Doris is a curious woman, and she is living a long and fulfilling life. Her insatiable curiosity drives her to seek out new knowledge, ask questions, and explore the world around her. She reads widely and is a member of a book club, she helps out in a local foodbank (it makes her sad that they exists but it gives her a deep sense of purpose), she still loves cooking and has just downloaded a bird song listening app on her phone as she is teaching her great grandchildren the calls and songs of individual birds. She is even thinking about doing a university course after hearing about other people in their 90s who have done it and enjoyed. She always wanted to do an English degree, but it wasn’t possible when she was younger and now thinks, ‘why not’. While some may dismiss Doris’ curiosity as a personal quirk, research shows that her trait may contribute to her longevity and quality of life.
And while Doris might be just a fictional character (well semi fictional, I am using the name of my gran who was very curious, a great cook, who knew the names of every bird, tree and flower on the planet, who always regretted not studying English at University and lived until a ripe old age), studies have shown that curiosity is associated with a range of health benefits. For instance, one study published in the Journal of Aging found that older adults who scored higher on measures of curiosity had a lower risk of dying over a five-year period. Similarly, a study published in the Journal of Alzheimer Disease found that older adults who engage in more curiosity-promoting activities have better cognitive functions than those who did not.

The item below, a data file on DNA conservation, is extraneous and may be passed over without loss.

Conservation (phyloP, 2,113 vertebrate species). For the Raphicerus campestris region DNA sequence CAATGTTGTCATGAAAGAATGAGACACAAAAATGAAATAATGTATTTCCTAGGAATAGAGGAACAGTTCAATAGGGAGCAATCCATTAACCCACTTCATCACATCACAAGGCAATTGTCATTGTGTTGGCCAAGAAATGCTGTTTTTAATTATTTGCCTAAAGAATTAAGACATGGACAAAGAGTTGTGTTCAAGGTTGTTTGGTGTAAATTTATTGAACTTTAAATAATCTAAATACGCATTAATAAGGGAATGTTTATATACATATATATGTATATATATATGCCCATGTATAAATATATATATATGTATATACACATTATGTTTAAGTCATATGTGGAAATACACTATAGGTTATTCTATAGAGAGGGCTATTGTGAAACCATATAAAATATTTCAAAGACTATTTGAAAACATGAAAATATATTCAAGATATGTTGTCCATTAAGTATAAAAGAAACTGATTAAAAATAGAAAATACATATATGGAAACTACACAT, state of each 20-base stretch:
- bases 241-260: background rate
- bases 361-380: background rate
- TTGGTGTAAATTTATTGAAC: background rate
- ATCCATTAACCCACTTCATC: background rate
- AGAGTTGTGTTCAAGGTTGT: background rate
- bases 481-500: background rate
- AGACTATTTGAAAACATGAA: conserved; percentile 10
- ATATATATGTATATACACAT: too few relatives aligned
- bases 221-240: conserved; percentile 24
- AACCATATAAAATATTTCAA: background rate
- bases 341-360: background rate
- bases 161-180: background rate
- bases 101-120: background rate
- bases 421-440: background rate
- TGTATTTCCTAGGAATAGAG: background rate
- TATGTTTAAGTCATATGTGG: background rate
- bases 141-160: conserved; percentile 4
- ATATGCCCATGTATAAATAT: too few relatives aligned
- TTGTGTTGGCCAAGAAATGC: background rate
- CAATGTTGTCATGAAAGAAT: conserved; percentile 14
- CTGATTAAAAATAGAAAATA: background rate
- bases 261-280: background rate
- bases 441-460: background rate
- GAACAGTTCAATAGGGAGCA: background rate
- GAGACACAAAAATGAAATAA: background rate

While it may be tempting to dismiss curiosity as a personal trait, it can play a key role in promoting healthy ageing.
Doris’ curiosity is also helping her stay socially connected, which is another key factor in healthy ageing. Research has shown that social engagement is associated with a range of mental health benefits as we age. By joining clubs and groups, volunteering, and making an effort to meet new people, Doris enriches her life and gains important emotional support and a sense of purpose. And the positives of curiosity keep on giving, with additional benefits such as reducing the risk of chronic disease, better cognitive function, and increased resilience in the face of stress and adversity.
While it may be tempting to dismiss curiosity as a personal trait, it can play a key role in promoting healthy ageing. By encouraging our desire to seek out new knowledge, ask questions, and explore the world around us, curiosity may help to improve our memory, reduce the risk of chronic disease, and increase our resilience in the face of stress and adversity. As Doris’ story demonstrates, the power of curiosity to help us live longer and better lives is not to be underestimated.